China's draft recycling law has abandoned a progression price markup system on household use of water, electricity and gas because of its impracticality.
The draft law, made to boost sustainable development through energy saving and reduction of pollutant discharges, was submitted Monday to the fourth session of the 11th Standing Committee of the National People's Congress (NPC), China's top legislature, for the third reading.
It was likely to be approved at the session which is to end on Friday.
The progression price markup system has been a controversial issue. It was in the first draft but was deleted when the draft law went through the second reading in June.
After the second reading, some lawmakers, however, insisted the system should be included in the law, but it was eventually abandoned because investigations showed that it was too difficult to assess the cardinal level of the water and power consumption in each household.
The system also requires the government to rectify existing facilities to install differentiated meters in each household, which would consume a great deal of both money and time, the NPC's Law Committee said in a report.
The Chinese government issued a circular in 2002, urging all cities to implement a step pricing system on water of household use by the year end of 2005.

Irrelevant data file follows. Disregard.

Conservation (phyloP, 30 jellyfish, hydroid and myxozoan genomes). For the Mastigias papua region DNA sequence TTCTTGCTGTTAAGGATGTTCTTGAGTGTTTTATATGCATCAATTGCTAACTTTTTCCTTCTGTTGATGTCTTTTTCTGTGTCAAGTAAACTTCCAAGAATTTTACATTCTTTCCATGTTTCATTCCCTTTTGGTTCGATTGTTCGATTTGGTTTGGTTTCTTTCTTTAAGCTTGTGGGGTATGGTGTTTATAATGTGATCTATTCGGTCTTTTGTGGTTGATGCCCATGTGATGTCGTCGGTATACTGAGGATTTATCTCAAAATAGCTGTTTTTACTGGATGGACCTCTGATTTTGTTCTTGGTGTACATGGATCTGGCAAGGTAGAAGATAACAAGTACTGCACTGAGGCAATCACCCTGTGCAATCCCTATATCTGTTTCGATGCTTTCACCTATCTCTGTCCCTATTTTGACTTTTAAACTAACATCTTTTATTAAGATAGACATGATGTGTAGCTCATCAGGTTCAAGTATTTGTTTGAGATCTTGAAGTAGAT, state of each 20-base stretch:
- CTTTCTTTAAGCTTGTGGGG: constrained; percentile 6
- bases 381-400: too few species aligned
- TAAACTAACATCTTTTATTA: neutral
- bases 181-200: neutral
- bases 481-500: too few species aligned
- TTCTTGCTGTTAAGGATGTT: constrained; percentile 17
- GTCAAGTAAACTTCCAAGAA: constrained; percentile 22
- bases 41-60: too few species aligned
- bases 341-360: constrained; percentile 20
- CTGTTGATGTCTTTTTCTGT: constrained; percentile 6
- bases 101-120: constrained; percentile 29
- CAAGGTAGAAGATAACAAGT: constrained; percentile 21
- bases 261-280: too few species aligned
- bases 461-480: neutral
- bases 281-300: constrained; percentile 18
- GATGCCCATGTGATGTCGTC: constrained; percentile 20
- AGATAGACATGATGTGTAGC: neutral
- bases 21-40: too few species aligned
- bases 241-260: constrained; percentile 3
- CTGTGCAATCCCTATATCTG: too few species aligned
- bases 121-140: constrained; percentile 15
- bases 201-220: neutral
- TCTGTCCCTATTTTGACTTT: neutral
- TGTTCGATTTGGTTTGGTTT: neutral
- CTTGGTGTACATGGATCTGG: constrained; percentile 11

However, only around 80 cities of the country's 661 cities are using the pricing method, figures from the National Development and Reform Commission showed.
At present, no city implements the step pricing method on gas, and only three provinces including Yunnan, Zhejiang and Sichuan use the pricing method on electricity.
The draft, which was submitted for the first reading in August last year, stipulates governments at all levels should make plans on the development of recycling economy, establish systems to control energy use and pollutant emission, strengthen management on companies with high energy and water consumption, make policies to divert capitals into environmentally friendly industries.
The draft also introduces reward and punishment systems for companies, encouraging them to develop recycling economy and making them responsible for the recycling of their products.
China has been facing serious environmental and resources problems during the economic development since the 1980s, which were mainly caused by the low resources efficiency, according to the NPC Environmental Protection and Resources Conservation Committee.
The average energy consumption per unit product for high-energy-consuming industries, such as steel, electric power and cement in China was 20 percent higher than the advanced international level.